Botanical name: Echeveria spp
Echeveria Plants are easy to grow and propagate plants which form a rosette of short, beautiful and tightly packed leaves on short stems.
The leaves are covered with a white bloom, short hairs or a waxy coating. Flowers on short stalks (cymes) arise from the compact rosettes of fleshy leaves.
Echeveria species are polycarpic that is to say they may flower and set seed many times over the course of their lifetime.
Echeveria bears numerous offsets (pups) at the base of the plant which give the plant the name hen and chicks although this name may also refer to other genera like Sempervivum.
Echeveria is a large genus of flowering plants, native to semi-desert areas of Central America, Mexico and northwestern South America.
Many gorgeous hybrids of Echeveria have been developed and there is a wide selection to choose from. Their leaves are 1-3 in. long and each popular species or variety has its own distictive feature.
Some common varieties of Echeveria include Plush Plant (Echeveria harmsii), Echeveria amoena, Echeveria carnicolor, Peacock Echeveria (Echeveria desmetiana) and Painted Lady Echeveria (Echeveria derenbergii) among others.
Some Echeveria Plants are low growing as flattened rosettes and others grow as rosette-topped trees.
Numerous Echeveria Plants are available online at Etsy. Buy beautiful Echeveria Plants online from Etsy.
Echeveria Plants thrive in bright light with some direct sunlight, average warmth and moderately moist, well-drained soil coupled with regular feeding during the growing season.
Echeveria do not not require regular repotting as they have a small root system. Pruning is necessary to keep the plants neat and tidy as well as discourage pest and disease infestations. Keep reading for more on these growing conditions and how to provide them.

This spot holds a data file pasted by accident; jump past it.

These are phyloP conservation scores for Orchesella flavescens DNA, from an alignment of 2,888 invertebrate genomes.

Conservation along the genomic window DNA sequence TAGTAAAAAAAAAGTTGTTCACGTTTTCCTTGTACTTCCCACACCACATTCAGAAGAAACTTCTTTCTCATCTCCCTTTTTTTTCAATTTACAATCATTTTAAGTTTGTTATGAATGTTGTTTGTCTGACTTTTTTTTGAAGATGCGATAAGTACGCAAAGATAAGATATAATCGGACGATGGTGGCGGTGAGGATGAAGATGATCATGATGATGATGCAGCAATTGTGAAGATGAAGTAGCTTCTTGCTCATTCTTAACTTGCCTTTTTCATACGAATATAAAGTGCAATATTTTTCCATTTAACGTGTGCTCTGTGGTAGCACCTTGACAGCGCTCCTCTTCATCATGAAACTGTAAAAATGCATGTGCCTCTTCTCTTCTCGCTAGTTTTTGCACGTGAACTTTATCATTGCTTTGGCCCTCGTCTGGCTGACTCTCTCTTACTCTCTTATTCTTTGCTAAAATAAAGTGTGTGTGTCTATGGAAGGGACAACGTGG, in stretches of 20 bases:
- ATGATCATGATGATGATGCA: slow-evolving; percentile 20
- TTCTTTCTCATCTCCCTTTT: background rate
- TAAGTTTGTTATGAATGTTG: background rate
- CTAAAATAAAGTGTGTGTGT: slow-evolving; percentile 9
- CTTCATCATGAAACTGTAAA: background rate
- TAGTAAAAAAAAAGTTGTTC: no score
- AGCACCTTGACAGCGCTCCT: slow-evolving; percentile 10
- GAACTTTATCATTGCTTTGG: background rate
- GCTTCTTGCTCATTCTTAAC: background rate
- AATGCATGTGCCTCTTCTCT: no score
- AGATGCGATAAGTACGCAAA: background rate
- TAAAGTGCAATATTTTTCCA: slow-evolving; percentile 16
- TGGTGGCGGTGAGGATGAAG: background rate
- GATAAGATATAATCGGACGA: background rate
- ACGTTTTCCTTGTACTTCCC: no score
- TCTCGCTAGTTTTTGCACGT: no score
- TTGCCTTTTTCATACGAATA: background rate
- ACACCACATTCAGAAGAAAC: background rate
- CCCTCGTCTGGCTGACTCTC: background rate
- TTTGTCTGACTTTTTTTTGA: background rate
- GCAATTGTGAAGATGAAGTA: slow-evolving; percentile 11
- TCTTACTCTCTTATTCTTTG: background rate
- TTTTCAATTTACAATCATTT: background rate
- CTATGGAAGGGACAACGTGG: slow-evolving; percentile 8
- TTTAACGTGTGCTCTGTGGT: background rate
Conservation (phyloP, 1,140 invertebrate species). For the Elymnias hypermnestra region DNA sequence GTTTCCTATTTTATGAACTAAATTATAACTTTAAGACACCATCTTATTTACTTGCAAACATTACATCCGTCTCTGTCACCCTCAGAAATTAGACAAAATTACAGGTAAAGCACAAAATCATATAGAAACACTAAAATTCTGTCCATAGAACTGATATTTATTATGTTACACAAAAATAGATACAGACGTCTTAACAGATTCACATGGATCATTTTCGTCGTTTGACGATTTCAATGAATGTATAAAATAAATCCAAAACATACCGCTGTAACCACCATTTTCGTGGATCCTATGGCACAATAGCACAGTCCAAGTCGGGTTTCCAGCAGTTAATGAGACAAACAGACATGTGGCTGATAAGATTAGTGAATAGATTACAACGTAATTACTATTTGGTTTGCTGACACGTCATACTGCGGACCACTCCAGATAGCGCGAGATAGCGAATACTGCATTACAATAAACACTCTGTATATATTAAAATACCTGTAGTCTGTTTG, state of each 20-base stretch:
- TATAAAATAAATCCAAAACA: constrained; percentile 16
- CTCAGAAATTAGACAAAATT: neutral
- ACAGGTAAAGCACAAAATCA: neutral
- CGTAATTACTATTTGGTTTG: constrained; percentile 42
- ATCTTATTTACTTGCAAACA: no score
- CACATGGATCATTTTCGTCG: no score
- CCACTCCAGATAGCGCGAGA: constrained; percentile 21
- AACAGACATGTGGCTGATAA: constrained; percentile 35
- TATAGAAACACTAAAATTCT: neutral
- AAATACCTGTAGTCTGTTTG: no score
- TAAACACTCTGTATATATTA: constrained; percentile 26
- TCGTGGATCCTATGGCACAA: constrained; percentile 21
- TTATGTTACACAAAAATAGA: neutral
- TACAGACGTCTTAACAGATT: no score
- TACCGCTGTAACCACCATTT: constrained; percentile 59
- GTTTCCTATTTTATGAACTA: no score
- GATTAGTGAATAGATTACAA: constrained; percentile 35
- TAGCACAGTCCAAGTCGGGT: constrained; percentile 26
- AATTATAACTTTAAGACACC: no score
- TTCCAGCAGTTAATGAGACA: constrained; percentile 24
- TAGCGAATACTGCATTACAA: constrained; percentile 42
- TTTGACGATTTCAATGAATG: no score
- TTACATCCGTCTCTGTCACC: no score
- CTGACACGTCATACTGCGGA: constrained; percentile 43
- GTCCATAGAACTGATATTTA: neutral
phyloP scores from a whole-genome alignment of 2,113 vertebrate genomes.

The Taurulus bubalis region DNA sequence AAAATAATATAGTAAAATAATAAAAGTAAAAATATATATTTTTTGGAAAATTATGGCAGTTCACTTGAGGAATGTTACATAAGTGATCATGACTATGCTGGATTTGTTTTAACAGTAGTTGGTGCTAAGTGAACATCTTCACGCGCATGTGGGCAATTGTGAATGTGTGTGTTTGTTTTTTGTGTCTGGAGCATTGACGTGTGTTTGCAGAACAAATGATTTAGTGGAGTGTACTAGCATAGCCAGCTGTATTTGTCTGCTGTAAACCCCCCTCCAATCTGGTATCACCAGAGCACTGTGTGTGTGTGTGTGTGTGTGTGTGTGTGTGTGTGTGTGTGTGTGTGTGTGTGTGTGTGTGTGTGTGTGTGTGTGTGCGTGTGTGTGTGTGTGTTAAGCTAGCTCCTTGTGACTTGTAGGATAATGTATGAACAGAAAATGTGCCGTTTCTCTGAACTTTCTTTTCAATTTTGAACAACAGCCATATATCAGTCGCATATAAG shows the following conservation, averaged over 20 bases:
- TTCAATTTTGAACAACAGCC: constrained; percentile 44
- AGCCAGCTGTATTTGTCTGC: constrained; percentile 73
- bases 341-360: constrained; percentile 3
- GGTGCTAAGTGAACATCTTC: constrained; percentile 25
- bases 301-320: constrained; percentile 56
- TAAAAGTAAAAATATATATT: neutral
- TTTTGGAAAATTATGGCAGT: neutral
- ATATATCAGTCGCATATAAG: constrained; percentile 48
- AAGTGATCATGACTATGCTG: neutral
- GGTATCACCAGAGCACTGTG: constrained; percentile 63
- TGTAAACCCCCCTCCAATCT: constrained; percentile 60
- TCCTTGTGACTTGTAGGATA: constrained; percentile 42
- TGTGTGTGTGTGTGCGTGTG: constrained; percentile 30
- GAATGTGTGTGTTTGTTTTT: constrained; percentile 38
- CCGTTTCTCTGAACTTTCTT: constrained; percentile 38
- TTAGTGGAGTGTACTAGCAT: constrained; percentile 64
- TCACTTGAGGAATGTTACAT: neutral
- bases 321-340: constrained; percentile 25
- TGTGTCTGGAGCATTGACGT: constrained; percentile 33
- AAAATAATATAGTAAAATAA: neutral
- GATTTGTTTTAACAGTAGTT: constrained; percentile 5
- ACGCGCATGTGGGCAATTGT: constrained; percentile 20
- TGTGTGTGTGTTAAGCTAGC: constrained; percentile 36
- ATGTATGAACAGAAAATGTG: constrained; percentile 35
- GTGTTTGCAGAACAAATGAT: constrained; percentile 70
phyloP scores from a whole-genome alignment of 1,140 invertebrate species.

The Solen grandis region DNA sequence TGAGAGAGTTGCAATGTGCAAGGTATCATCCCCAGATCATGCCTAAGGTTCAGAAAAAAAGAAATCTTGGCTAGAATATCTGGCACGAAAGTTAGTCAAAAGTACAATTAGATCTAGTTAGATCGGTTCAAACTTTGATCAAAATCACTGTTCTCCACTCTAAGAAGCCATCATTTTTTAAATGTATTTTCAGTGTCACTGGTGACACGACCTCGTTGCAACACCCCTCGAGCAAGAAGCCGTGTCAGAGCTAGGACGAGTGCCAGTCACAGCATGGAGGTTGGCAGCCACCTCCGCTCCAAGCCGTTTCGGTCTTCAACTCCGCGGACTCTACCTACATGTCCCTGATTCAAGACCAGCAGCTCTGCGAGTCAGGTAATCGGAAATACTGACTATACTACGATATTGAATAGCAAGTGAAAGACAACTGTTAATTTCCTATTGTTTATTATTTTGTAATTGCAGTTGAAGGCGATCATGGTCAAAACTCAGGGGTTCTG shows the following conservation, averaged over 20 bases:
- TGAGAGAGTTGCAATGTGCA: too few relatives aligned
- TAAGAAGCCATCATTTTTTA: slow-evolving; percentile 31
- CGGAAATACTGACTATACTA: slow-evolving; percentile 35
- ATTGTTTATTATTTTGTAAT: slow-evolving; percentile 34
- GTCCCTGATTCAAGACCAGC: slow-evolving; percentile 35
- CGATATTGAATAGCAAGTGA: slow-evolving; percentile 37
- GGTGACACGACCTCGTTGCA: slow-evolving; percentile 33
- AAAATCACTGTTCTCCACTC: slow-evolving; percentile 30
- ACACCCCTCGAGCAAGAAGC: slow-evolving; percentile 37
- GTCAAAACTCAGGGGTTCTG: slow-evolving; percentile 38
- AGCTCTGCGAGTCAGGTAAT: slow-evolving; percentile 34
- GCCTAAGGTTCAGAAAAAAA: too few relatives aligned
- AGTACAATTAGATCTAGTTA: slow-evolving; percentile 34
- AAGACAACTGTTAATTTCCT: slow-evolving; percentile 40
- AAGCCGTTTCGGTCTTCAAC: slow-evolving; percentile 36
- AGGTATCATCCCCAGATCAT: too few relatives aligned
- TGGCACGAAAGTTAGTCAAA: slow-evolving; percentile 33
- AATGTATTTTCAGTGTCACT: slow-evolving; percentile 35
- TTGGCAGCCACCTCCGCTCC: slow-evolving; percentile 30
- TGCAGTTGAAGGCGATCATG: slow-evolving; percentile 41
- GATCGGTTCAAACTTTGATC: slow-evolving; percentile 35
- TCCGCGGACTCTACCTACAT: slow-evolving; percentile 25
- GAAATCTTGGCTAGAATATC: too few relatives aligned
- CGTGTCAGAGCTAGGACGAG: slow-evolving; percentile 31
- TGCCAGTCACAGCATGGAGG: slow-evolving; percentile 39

Echeveria Plants grow best in bright light with some direct sunlight. Too little light will result in a leggy plant.
Do not expose Echeveria to too hot direct sunlight before acclimating them as they can get sun scorched.
Rotate the pot regularly to ensure that the plant receives light on all sides for even growth.
Echeveria can also grow under a grow light where natural light is not sufficient.
Water Echeveria Plants thoroughly during the growing season and allow the top 2-3 in. of soil to dry out between waterings to keep the soil moderately moist.
Reduce watering during the cold period to maintain the soil barely moist but do not allow the soil to dry out completely.
Take care not to wet the center of the rosette as it can lead to rotting. Water from the bottom instead.
Use room temperature water to avoid plant shock and avoid soggy soil as it can lead to rotting.
Average warmth between 16-280C during the growing season is ideal for Echeveria Plants. Keep the plants away from cold draughts as they can cause reduced growth.
Average room humidity is ideal for Echeveria Plants. They have no need for extra humidity. Make sure that there is good air circulation to prevent fungal diseases.
Feed Echeveria Plants with a succulents fertilizer every 2 weeks during the growing season. Withhold feeding in the cold period as growth is reduced.
Echeveria Plants have a small root system so frequent repotting is not necessary. Repot at the beginning of the growing season only when it becomes crowded in its current pot.
Use a pot 1 size larger and one that has a drainage hole to prevent the soil from getting soggy as it can lead to rotting.
Use a shallow pot and be careful not to bury the stems to prevent rotting.
The best soil for Echeveria Plants should be rich in organic matter, loose and free-draining to avoid getting soggy soil. The soil should be loose enough to allow water to drain out fast enough.
Echeveria Plants are prone to root-rot if the soil gets soggy (retains too much water), therefore, Cactus and Succulents Soil is ideal as it drains easily. Buy quality Cactus and Succulents Soil for Echeveria Plants online from Etsy.
Pruning Echeveria Plants is easy. Remove dead or diseased leaves to maintain the plant neat and tidy as well as discourage pests and diseases.
If the plant becomes straggly with a nice rosette sitting on top of a long woody stem; cut off the rosette, allow it to dry (callus) in dry potting soil and it will root and grow into a new plant.
The woody stem can also be used for propagation where plantlets will form at the top of the stem.
These plantlets can be seperated from the stem when about 4-6 leaves have formed and grown in their own pots.